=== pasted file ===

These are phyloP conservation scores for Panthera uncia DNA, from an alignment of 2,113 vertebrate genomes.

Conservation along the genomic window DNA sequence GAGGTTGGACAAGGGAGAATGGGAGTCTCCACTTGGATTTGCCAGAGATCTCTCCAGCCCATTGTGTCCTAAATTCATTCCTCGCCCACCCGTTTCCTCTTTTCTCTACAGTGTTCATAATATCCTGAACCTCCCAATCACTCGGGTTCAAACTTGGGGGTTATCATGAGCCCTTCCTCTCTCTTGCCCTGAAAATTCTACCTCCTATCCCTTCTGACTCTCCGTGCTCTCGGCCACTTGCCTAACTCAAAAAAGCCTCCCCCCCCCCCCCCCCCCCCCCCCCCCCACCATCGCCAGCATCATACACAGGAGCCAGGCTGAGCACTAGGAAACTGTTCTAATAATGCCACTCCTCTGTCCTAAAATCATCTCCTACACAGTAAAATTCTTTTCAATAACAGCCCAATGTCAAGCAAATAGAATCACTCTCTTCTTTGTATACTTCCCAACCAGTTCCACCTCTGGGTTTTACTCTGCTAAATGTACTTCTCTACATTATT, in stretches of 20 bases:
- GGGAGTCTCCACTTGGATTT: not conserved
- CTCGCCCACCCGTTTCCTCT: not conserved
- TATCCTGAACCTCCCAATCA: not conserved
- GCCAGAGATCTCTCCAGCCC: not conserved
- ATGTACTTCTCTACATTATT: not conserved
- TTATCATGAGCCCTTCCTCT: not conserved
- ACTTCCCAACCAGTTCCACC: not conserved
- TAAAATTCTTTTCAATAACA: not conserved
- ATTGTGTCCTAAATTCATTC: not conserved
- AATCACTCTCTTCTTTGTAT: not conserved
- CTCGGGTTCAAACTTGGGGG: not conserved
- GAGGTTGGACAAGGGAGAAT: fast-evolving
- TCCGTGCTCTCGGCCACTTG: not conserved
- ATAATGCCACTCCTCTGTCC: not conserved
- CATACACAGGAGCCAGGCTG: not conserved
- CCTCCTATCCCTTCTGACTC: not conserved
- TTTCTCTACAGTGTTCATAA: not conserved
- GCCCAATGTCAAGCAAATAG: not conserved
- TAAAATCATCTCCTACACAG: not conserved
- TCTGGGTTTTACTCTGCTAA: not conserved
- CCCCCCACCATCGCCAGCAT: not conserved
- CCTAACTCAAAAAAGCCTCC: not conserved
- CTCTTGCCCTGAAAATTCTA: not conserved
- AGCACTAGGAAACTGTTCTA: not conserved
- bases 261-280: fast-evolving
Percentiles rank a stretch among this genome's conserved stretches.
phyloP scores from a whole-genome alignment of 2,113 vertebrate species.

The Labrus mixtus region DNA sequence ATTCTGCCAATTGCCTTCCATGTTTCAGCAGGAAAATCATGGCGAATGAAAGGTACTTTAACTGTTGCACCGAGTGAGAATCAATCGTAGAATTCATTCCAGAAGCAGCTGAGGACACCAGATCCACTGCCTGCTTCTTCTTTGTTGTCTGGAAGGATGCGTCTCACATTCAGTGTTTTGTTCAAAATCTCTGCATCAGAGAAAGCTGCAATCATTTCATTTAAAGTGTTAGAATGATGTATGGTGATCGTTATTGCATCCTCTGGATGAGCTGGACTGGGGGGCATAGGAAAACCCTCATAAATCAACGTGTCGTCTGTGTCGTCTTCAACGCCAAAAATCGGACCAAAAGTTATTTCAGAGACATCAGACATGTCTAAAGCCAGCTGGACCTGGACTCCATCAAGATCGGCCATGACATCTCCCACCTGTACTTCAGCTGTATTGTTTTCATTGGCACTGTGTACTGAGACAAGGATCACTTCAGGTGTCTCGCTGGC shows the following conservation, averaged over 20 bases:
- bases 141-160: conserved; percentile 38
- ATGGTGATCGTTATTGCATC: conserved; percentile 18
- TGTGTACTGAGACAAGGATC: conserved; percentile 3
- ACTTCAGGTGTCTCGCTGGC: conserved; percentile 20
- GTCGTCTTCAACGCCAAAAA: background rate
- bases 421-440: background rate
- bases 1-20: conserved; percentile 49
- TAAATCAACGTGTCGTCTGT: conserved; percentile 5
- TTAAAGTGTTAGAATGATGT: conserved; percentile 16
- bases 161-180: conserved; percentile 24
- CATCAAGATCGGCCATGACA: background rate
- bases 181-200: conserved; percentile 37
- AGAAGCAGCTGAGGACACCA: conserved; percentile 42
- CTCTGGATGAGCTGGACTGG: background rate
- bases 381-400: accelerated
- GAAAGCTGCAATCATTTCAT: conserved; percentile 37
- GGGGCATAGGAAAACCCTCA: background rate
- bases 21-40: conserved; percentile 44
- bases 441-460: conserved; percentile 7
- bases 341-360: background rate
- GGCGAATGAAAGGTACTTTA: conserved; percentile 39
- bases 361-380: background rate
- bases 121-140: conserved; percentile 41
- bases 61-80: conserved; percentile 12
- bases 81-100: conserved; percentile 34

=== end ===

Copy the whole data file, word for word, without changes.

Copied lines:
These are phyloP conservation scores for Panthera uncia DNA, from an alignment of 2,113 vertebrate genomes.

Conservation along the genomic window DNA sequence GAGGTTGGACAAGGGAGAATGGGAGTCTCCACTTGGATTTGCCAGAGATCTCTCCAGCCCATTGTGTCCTAAATTCATTCCTCGCCCACCCGTTTCCTCTTTTCTCTACAGTGTTCATAATATCCTGAACCTCCCAATCACTCGGGTTCAAACTTGGGGGTTATCATGAGCCCTTCCTCTCTCTTGCCCTGAAAATTCTACCTCCTATCCCTTCTGACTCTCCGTGCTCTCGGCCACTTGCCTAACTCAAAAAAGCCTCCCCCCCCCCCCCCCCCCCCCCCCCCCCACCATCGCCAGCATCATACACAGGAGCCAGGCTGAGCACTAGGAAACTGTTCTAATAATGCCACTCCTCTGTCCTAAAATCATCTCCTACACAGTAAAATTCTTTTCAATAACAGCCCAATGTCAAGCAAATAGAATCACTCTCTTCTTTGTATACTTCCCAACCAGTTCCACCTCTGGGTTTTACTCTGCTAAATGTACTTCTCTACATTATT, in stretches of 20 bases:
- GGGAGTCTCCACTTGGATTT: not conserved
- CTCGCCCACCCGTTTCCTCT: not conserved
- TATCCTGAACCTCCCAATCA: not conserved
- GCCAGAGATCTCTCCAGCCC: not conserved
- ATGTACTTCTCTACATTATT: not conserved
- TTATCATGAGCCCTTCCTCT: not conserved
- ACTTCCCAACCAGTTCCACC: not conserved
- TAAAATTCTTTTCAATAACA: not conserved
- ATTGTGTCCTAAATTCATTC: not conserved
- AATCACTCTCTTCTTTGTAT: not conserved
- CTCGGGTTCAAACTTGGGGG: not conserved
- GAGGTTGGACAAGGGAGAAT: fast-evolving
- TCCGTGCTCTCGGCCACTTG: not conserved
- ATAATGCCACTCCTCTGTCC: not conserved
- CATACACAGGAGCCAGGCTG: not conserved
- CCTCCTATCCCTTCTGACTC: not conserved
- TTTCTCTACAGTGTTCATAA: not conserved
- GCCCAATGTCAAGCAAATAG: not conserved
- TAAAATCATCTCCTACACAG: not conserved
- TCTGGGTTTTACTCTGCTAA: not conserved
- CCCCCCACCATCGCCAGCAT: not conserved
- CCTAACTCAAAAAAGCCTCC: not conserved
- CTCTTGCCCTGAAAATTCTA: not conserved
- AGCACTAGGAAACTGTTCTA: not conserved
- bases 261-280: fast-evolving
Percentiles rank a stretch among this genome's conserved stretches.
phyloP scores from a whole-genome alignment of 2,113 vertebrate species.

The Labrus mixtus region DNA sequence ATTCTGCCAATTGCCTTCCATGTTTCAGCAGGAAAATCATGGCGAATGAAAGGTACTTTAACTGTTGCACCGAGTGAGAATCAATCGTAGAATTCATTCCAGAAGCAGCTGAGGACACCAGATCCACTGCCTGCTTCTTCTTTGTTGTCTGGAAGGATGCGTCTCACATTCAGTGTTTTGTTCAAAATCTCTGCATCAGAGAAAGCTGCAATCATTTCATTTAAAGTGTTAGAATGATGTATGGTGATCGTTATTGCATCCTCTGGATGAGCTGGACTGGGGGGCATAGGAAAACCCTCATAAATCAACGTGTCGTCTGTGTCGTCTTCAACGCCAAAAATCGGACCAAAAGTTATTTCAGAGACATCAGACATGTCTAAAGCCAGCTGGACCTGGACTCCATCAAGATCGGCCATGACATCTCCCACCTGTACTTCAGCTGTATTGTTTTCATTGGCACTGTGTACTGAGACAAGGATCACTTCAGGTGTCTCGCTGGC shows the following conservation, averaged over 20 bases:
- bases 141-160: conserved; percentile 38
- ATGGTGATCGTTATTGCATC: conserved; percentile 18
- TGTGTACTGAGACAAGGATC: conserved; percentile 3
- ACTTCAGGTGTCTCGCTGGC: conserved; percentile 20
- GTCGTCTTCAACGCCAAAAA: background rate
- bases 421-440: background rate
- bases 1-20: conserved; percentile 49
- TAAATCAACGTGTCGTCTGT: conserved; percentile 5
- TTAAAGTGTTAGAATGATGT: conserved; percentile 16
- bases 161-180: conserved; percentile 24
- CATCAAGATCGGCCATGACA: background rate
- bases 181-200: conserved; percentile 37
- AGAAGCAGCTGAGGACACCA: conserved; percentile 42
- CTCTGGATGAGCTGGACTGG: background rate
- bases 381-400: accelerated
- GAAAGCTGCAATCATTTCAT: conserved; percentile 37
- GGGGCATAGGAAAACCCTCA: background rate
- bases 21-40: conserved; percentile 44
- bases 441-460: conserved; percentile 7
- bases 341-360: background rate
- GGCGAATGAAAGGTACTTTA: conserved; percentile 39
- bases 361-380: background rate
- bases 121-140: conserved; percentile 41
- bases 61-80: conserved; percentile 12
- bases 81-100: conserved; percentile 34